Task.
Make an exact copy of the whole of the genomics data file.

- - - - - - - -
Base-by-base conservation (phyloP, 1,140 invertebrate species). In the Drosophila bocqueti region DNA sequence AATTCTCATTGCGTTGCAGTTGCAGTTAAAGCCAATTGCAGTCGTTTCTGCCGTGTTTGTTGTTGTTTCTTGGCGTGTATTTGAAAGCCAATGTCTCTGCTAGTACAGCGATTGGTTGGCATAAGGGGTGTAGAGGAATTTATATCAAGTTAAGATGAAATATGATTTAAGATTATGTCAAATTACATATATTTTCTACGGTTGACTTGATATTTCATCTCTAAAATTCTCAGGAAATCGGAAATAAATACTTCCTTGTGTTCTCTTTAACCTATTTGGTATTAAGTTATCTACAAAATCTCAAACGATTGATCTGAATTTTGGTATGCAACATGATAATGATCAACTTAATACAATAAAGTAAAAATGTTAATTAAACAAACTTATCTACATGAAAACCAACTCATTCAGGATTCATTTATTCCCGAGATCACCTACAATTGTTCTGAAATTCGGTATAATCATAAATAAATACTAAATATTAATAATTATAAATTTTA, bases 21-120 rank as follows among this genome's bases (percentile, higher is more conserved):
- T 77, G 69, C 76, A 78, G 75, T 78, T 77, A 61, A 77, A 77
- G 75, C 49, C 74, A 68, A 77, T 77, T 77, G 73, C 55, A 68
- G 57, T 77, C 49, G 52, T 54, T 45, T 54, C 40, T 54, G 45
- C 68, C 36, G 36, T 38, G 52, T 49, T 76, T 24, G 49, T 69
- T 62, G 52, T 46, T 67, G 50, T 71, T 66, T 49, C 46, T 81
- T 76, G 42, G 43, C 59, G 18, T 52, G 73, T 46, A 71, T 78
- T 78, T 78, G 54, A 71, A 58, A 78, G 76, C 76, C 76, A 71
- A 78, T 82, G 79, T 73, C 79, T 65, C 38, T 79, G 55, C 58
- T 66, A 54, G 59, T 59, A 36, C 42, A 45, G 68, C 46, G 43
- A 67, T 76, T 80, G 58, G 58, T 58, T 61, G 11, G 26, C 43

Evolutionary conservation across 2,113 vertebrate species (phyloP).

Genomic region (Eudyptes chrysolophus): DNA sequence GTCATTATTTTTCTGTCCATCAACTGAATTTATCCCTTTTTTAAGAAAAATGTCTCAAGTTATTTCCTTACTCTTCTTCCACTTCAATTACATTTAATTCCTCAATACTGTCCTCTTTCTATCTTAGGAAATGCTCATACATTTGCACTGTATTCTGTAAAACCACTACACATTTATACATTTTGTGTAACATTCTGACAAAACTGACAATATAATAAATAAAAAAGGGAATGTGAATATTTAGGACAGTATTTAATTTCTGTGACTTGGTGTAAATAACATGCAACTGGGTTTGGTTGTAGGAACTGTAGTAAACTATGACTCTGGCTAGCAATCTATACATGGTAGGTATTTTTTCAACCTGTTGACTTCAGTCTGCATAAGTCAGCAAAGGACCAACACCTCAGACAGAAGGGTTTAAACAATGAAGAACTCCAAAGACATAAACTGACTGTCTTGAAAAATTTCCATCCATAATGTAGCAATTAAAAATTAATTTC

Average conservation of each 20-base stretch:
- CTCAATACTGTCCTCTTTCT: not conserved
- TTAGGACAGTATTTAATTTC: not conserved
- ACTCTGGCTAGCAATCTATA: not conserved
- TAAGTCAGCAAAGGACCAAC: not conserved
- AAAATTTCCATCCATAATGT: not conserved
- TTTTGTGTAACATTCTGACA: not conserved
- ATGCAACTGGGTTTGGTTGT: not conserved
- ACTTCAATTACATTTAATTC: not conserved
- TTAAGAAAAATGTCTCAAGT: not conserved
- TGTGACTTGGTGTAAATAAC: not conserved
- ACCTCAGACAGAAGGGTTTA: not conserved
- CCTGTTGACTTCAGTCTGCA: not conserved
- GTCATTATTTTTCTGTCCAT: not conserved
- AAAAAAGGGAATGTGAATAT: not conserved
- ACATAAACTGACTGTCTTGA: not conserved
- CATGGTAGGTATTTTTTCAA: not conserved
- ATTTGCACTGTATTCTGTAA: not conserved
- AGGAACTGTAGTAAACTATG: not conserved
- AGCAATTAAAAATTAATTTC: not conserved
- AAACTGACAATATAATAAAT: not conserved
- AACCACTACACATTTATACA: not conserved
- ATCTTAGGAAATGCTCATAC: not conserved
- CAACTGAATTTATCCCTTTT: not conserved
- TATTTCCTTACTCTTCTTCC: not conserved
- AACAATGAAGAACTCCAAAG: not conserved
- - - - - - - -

Base-by-base conservation (phyloP, 1,140 invertebrate species). In the Drosophila bocqueti region DNA sequence AATTCTCATTGCGTTGCAGTTGCAGTTAAAGCCAATTGCAGTCGTTTCTGCCGTGTTTGTTGTTGTTTCTTGGCGTGTATTTGAAAGCCAATGTCTCTGCTAGTACAGCGATTGGTTGGCATAAGGGGTGTAGAGGAATTTATATCAAGTTAAGATGAAATATGATTTAAGATTATGTCAAATTACATATATTTTCTACGGTTGACTTGATATTTCATCTCTAAAATTCTCAGGAAATCGGAAATAAATACTTCCTTGTGTTCTCTTTAACCTATTTGGTATTAAGTTATCTACAAAATCTCAAACGATTGATCTGAATTTTGGTATGCAACATGATAATGATCAACTTAATACAATAAAGTAAAAATGTTAATTAAACAAACTTATCTACATGAAAACCAACTCATTCAGGATTCATTTATTCCCGAGATCACCTACAATTGTTCTGAAATTCGGTATAATCATAAATAAATACTAAATATTAATAATTATAAATTTTA, bases 21-120 rank as follows among this genome's bases (percentile, higher is more conserved):
- T 77, G 69, C 76, A 78, G 75, T 78, T 77, A 61, A 77, A 77
- G 75, C 49, C 74, A 68, A 77, T 77, T 77, G 73, C 55, A 68
- G 57, T 77, C 49, G 52, T 54, T 45, T 54, C 40, T 54, G 45
- C 68, C 36, G 36, T 38, G 52, T 49, T 76, T 24, G 49, T 69
- T 62, G 52, T 46, T 67, G 50, T 71, T 66, T 49, C 46, T 81
- T 76, G 42, G 43, C 59, G 18, T 52, G 73, T 46, A 71, T 78
- T 78, T 78, G 54, A 71, A 58, A 78, G 76, C 76, C 76, A 71
- A 78, T 82, G 79, T 73, C 79, T 65, C 38, T 79, G 55, C 58
- T 66, A 54, G 59, T 59, A 36, C 42, A 45, G 68, C 46, G 43
- A 67, T 76, T 80, G 58, G 58, T 58, T 61, G 11, G 26, C 43

Evolutionary conservation across 2,113 vertebrate species (phyloP).

Genomic region (Eudyptes chrysolophus): DNA sequence GTCATTATTTTTCTGTCCATCAACTGAATTTATCCCTTTTTTAAGAAAAATGTCTCAAGTTATTTCCTTACTCTTCTTCCACTTCAATTACATTTAATTCCTCAATACTGTCCTCTTTCTATCTTAGGAAATGCTCATACATTTGCACTGTATTCTGTAAAACCACTACACATTTATACATTTTGTGTAACATTCTGACAAAACTGACAATATAATAAATAAAAAAGGGAATGTGAATATTTAGGACAGTATTTAATTTCTGTGACTTGGTGTAAATAACATGCAACTGGGTTTGGTTGTAGGAACTGTAGTAAACTATGACTCTGGCTAGCAATCTATACATGGTAGGTATTTTTTCAACCTGTTGACTTCAGTCTGCATAAGTCAGCAAAGGACCAACACCTCAGACAGAAGGGTTTAAACAATGAAGAACTCCAAAGACATAAACTGACTGTCTTGAAAAATTTCCATCCATAATGTAGCAATTAAAAATTAATTTC

Average conservation of each 20-base stretch:
- CTCAATACTGTCCTCTTTCT: not conserved
- TTAGGACAGTATTTAATTTC: not conserved
- ACTCTGGCTAGCAATCTATA: not conserved
- TAAGTCAGCAAAGGACCAAC: not conserved
- AAAATTTCCATCCATAATGT: not conserved
- TTTTGTGTAACATTCTGACA: not conserved
- ATGCAACTGGGTTTGGTTGT: not conserved
- ACTTCAATTACATTTAATTC: not conserved
- TTAAGAAAAATGTCTCAAGT: not conserved
- TGTGACTTGGTGTAAATAAC: not conserved
- ACCTCAGACAGAAGGGTTTA: not conserved
- CCTGTTGACTTCAGTCTGCA: not conserved
- GTCATTATTTTTCTGTCCAT: not conserved
- AAAAAAGGGAATGTGAATAT: not conserved
- ACATAAACTGACTGTCTTGA: not conserved
- CATGGTAGGTATTTTTTCAA: not conserved
- ATTTGCACTGTATTCTGTAA: not conserved
- AGGAACTGTAGTAAACTATG: not conserved
- AGCAATTAAAAATTAATTTC: not conserved
- AAACTGACAATATAATAAAT: not conserved
- AACCACTACACATTTATACA: not conserved
- ATCTTAGGAAATGCTCATAC: not conserved
- CAACTGAATTTATCCCTTTT: not conserved
- TATTTCCTTACTCTTCTTCC: not conserved
- AACAATGAAGAACTCCAAAG: not conserved